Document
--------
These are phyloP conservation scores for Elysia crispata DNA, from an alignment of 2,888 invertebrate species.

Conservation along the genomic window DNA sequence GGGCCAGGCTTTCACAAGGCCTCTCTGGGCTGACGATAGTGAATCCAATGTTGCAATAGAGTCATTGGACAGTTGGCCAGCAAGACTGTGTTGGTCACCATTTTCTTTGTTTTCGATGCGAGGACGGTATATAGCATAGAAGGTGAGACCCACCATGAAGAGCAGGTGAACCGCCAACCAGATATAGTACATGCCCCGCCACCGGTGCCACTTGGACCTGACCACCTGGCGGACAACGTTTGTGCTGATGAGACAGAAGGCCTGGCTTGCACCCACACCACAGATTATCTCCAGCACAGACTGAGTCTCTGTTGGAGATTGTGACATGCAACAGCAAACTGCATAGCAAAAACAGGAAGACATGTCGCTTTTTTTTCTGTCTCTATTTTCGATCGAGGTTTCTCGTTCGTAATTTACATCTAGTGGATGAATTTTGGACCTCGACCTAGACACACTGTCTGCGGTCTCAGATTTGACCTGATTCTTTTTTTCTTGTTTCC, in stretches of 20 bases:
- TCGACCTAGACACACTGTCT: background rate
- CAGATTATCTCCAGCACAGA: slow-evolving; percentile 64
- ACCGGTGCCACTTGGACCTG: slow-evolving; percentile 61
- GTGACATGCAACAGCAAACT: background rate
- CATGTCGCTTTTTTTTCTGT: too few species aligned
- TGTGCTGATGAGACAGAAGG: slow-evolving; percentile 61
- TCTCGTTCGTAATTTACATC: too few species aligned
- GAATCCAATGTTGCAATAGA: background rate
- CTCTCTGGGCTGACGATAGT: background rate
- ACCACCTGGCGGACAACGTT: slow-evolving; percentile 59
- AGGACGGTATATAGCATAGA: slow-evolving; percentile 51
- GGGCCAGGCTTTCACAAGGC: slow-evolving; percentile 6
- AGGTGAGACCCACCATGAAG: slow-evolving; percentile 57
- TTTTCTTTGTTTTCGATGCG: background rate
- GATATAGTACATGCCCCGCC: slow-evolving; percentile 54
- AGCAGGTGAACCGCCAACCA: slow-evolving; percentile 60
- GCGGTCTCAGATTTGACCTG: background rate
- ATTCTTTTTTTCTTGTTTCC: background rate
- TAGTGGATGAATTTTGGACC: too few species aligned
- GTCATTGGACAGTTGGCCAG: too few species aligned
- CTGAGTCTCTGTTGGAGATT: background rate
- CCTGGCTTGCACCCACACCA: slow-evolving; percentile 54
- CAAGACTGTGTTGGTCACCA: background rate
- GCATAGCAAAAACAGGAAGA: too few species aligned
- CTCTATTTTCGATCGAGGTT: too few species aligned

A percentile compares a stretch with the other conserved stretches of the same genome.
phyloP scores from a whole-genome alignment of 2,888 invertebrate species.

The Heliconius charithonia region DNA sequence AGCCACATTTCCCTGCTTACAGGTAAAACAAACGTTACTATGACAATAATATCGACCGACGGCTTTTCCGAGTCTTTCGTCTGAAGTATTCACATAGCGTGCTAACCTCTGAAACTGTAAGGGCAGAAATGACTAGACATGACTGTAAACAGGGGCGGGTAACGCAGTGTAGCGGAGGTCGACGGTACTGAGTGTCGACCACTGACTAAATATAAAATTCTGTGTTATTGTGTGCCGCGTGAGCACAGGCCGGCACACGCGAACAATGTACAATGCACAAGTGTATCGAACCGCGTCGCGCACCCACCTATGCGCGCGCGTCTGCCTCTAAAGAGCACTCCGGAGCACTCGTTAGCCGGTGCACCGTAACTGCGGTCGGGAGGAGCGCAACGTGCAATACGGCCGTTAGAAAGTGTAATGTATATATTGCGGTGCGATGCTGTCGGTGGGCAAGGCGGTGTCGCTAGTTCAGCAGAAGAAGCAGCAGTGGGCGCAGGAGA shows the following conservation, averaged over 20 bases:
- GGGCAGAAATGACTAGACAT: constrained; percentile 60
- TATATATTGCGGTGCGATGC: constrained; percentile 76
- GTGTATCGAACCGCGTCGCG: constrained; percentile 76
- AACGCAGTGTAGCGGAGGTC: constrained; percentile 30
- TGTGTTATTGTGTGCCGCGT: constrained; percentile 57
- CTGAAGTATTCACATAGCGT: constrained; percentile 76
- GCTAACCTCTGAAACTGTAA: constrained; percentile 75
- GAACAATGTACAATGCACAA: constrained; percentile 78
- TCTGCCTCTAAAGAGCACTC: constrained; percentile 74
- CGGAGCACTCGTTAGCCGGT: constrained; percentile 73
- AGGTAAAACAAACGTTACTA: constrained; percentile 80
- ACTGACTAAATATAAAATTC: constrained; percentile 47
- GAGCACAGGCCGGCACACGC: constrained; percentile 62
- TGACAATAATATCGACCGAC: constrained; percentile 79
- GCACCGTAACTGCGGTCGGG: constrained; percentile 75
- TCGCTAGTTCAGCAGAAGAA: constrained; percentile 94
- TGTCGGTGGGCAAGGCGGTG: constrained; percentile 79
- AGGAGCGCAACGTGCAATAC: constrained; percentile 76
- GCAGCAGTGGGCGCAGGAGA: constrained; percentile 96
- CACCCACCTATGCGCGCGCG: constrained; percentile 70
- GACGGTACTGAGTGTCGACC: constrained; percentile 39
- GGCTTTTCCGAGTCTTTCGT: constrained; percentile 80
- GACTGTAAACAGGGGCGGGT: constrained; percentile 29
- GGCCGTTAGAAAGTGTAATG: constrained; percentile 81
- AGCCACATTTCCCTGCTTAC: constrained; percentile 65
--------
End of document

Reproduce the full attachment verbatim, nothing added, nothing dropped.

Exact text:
These are phyloP conservation scores for Elysia crispata DNA, from an alignment of 2,888 invertebrate species.

Conservation along the genomic window DNA sequence GGGCCAGGCTTTCACAAGGCCTCTCTGGGCTGACGATAGTGAATCCAATGTTGCAATAGAGTCATTGGACAGTTGGCCAGCAAGACTGTGTTGGTCACCATTTTCTTTGTTTTCGATGCGAGGACGGTATATAGCATAGAAGGTGAGACCCACCATGAAGAGCAGGTGAACCGCCAACCAGATATAGTACATGCCCCGCCACCGGTGCCACTTGGACCTGACCACCTGGCGGACAACGTTTGTGCTGATGAGACAGAAGGCCTGGCTTGCACCCACACCACAGATTATCTCCAGCACAGACTGAGTCTCTGTTGGAGATTGTGACATGCAACAGCAAACTGCATAGCAAAAACAGGAAGACATGTCGCTTTTTTTTCTGTCTCTATTTTCGATCGAGGTTTCTCGTTCGTAATTTACATCTAGTGGATGAATTTTGGACCTCGACCTAGACACACTGTCTGCGGTCTCAGATTTGACCTGATTCTTTTTTTCTTGTTTCC, in stretches of 20 bases:
- TCGACCTAGACACACTGTCT: background rate
- CAGATTATCTCCAGCACAGA: slow-evolving; percentile 64
- ACCGGTGCCACTTGGACCTG: slow-evolving; percentile 61
- GTGACATGCAACAGCAAACT: background rate
- CATGTCGCTTTTTTTTCTGT: too few species aligned
- TGTGCTGATGAGACAGAAGG: slow-evolving; percentile 61
- TCTCGTTCGTAATTTACATC: too few species aligned
- GAATCCAATGTTGCAATAGA: background rate
- CTCTCTGGGCTGACGATAGT: background rate
- ACCACCTGGCGGACAACGTT: slow-evolving; percentile 59
- AGGACGGTATATAGCATAGA: slow-evolving; percentile 51
- GGGCCAGGCTTTCACAAGGC: slow-evolving; percentile 6
- AGGTGAGACCCACCATGAAG: slow-evolving; percentile 57
- TTTTCTTTGTTTTCGATGCG: background rate
- GATATAGTACATGCCCCGCC: slow-evolving; percentile 54
- AGCAGGTGAACCGCCAACCA: slow-evolving; percentile 60
- GCGGTCTCAGATTTGACCTG: background rate
- ATTCTTTTTTTCTTGTTTCC: background rate
- TAGTGGATGAATTTTGGACC: too few species aligned
- GTCATTGGACAGTTGGCCAG: too few species aligned
- CTGAGTCTCTGTTGGAGATT: background rate
- CCTGGCTTGCACCCACACCA: slow-evolving; percentile 54
- CAAGACTGTGTTGGTCACCA: background rate
- GCATAGCAAAAACAGGAAGA: too few species aligned
- CTCTATTTTCGATCGAGGTT: too few species aligned

A percentile compares a stretch with the other conserved stretches of the same genome.
phyloP scores from a whole-genome alignment of 2,888 invertebrate species.

The Heliconius charithonia region DNA sequence AGCCACATTTCCCTGCTTACAGGTAAAACAAACGTTACTATGACAATAATATCGACCGACGGCTTTTCCGAGTCTTTCGTCTGAAGTATTCACATAGCGTGCTAACCTCTGAAACTGTAAGGGCAGAAATGACTAGACATGACTGTAAACAGGGGCGGGTAACGCAGTGTAGCGGAGGTCGACGGTACTGAGTGTCGACCACTGACTAAATATAAAATTCTGTGTTATTGTGTGCCGCGTGAGCACAGGCCGGCACACGCGAACAATGTACAATGCACAAGTGTATCGAACCGCGTCGCGCACCCACCTATGCGCGCGCGTCTGCCTCTAAAGAGCACTCCGGAGCACTCGTTAGCCGGTGCACCGTAACTGCGGTCGGGAGGAGCGCAACGTGCAATACGGCCGTTAGAAAGTGTAATGTATATATTGCGGTGCGATGCTGTCGGTGGGCAAGGCGGTGTCGCTAGTTCAGCAGAAGAAGCAGCAGTGGGCGCAGGAGA shows the following conservation, averaged over 20 bases:
- GGGCAGAAATGACTAGACAT: constrained; percentile 60
- TATATATTGCGGTGCGATGC: constrained; percentile 76
- GTGTATCGAACCGCGTCGCG: constrained; percentile 76
- AACGCAGTGTAGCGGAGGTC: constrained; percentile 30
- TGTGTTATTGTGTGCCGCGT: constrained; percentile 57
- CTGAAGTATTCACATAGCGT: constrained; percentile 76
- GCTAACCTCTGAAACTGTAA: constrained; percentile 75
- GAACAATGTACAATGCACAA: constrained; percentile 78
- TCTGCCTCTAAAGAGCACTC: constrained; percentile 74
- CGGAGCACTCGTTAGCCGGT: constrained; percentile 73
- AGGTAAAACAAACGTTACTA: constrained; percentile 80
- ACTGACTAAATATAAAATTC: constrained; percentile 47
- GAGCACAGGCCGGCACACGC: constrained; percentile 62
- TGACAATAATATCGACCGAC: constrained; percentile 79
- GCACCGTAACTGCGGTCGGG: constrained; percentile 75
- TCGCTAGTTCAGCAGAAGAA: constrained; percentile 94
- TGTCGGTGGGCAAGGCGGTG: constrained; percentile 79
- AGGAGCGCAACGTGCAATAC: constrained; percentile 76
- GCAGCAGTGGGCGCAGGAGA: constrained; percentile 96
- CACCCACCTATGCGCGCGCG: constrained; percentile 70
- GACGGTACTGAGTGTCGACC: constrained; percentile 39
- GGCTTTTCCGAGTCTTTCGT: constrained; percentile 80
- GACTGTAAACAGGGGCGGGT: constrained; percentile 29
- GGCCGTTAGAAAGTGTAATG: constrained; percentile 81
- AGCCACATTTCCCTGCTTAC: constrained; percentile 65